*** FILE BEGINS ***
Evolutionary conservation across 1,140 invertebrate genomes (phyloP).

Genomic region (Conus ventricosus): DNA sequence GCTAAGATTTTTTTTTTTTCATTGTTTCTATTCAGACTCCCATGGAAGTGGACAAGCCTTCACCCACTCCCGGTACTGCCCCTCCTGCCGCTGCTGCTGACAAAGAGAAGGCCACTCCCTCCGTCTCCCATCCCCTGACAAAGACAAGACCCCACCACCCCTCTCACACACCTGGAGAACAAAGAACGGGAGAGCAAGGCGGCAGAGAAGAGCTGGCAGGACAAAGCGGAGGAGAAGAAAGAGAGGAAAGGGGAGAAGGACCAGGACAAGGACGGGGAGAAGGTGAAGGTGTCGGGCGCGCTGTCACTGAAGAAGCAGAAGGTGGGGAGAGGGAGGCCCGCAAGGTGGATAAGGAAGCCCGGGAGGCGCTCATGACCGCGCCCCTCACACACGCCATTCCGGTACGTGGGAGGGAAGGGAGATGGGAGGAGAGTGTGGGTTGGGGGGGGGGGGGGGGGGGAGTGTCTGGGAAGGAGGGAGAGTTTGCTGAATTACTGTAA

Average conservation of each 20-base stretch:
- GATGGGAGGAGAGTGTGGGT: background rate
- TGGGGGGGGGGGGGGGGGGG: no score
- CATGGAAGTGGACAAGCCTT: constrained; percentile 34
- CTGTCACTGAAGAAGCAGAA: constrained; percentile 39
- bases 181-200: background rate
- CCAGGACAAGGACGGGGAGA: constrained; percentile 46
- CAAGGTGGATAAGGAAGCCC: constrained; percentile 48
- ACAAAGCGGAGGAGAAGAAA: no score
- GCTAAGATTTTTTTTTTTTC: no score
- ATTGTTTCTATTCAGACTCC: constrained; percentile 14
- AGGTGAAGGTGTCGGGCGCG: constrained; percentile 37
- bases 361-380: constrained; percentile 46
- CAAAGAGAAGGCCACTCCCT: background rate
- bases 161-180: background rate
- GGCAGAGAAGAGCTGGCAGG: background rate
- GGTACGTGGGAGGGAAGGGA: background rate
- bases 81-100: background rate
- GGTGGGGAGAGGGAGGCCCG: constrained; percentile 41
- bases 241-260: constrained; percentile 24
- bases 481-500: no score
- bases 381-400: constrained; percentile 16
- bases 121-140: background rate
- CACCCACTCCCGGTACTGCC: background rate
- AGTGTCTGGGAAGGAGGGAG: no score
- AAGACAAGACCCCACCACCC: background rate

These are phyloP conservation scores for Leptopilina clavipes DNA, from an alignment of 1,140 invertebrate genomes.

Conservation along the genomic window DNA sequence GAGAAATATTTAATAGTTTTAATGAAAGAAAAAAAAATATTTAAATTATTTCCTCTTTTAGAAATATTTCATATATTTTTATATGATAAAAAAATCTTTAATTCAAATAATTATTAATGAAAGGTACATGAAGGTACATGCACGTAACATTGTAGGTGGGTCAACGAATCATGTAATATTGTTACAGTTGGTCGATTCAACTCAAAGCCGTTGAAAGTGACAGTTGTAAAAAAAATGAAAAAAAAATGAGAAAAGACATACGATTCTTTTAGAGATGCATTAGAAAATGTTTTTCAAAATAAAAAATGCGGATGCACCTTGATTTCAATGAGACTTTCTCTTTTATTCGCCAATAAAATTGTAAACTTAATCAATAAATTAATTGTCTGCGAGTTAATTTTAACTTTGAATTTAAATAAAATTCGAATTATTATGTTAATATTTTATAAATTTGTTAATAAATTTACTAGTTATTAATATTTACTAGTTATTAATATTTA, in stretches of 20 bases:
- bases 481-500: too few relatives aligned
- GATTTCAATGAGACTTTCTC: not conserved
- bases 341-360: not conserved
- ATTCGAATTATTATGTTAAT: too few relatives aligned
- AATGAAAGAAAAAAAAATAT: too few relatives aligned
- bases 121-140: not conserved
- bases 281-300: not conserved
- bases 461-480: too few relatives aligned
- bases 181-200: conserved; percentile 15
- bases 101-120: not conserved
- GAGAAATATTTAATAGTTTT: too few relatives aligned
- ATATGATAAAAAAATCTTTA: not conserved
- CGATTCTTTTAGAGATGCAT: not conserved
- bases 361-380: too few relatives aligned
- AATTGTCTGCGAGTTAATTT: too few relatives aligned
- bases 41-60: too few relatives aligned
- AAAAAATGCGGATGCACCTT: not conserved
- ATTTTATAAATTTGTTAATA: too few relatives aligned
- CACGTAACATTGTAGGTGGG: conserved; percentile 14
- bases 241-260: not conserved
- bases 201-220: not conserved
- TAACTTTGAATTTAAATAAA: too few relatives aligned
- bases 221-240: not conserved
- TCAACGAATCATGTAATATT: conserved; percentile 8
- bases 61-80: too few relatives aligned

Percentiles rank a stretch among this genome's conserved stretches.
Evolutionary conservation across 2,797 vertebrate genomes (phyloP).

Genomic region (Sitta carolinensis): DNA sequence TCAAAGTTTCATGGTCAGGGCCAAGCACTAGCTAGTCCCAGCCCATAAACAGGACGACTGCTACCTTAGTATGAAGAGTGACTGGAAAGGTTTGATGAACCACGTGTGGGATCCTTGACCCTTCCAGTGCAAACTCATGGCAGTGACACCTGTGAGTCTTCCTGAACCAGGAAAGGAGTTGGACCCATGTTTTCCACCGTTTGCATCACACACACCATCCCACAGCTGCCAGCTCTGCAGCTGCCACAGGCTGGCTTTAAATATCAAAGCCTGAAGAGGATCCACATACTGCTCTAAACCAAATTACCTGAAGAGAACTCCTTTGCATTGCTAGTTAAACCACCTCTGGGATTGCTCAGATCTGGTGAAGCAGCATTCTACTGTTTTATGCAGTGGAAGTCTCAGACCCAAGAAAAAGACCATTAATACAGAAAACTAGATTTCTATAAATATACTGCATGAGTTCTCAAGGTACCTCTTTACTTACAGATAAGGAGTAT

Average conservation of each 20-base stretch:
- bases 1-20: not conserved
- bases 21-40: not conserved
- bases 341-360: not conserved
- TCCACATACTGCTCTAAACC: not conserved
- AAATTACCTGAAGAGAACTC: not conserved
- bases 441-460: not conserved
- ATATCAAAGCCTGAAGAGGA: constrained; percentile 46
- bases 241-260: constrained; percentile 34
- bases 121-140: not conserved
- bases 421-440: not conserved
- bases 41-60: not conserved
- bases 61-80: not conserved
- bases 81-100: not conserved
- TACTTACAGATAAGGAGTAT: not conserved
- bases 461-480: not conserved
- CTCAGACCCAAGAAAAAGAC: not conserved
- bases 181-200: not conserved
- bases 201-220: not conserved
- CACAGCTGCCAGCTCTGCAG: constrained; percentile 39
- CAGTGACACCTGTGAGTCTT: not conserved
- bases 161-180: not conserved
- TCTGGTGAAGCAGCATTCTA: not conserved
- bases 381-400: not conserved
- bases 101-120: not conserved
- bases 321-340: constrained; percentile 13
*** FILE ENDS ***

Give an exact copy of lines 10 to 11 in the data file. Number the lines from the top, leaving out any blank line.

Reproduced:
- CAAGGTGGATAAGGAAGCCC: constrained; percentile 48
- ACAAAGCGGAGGAGAAGAAA: no score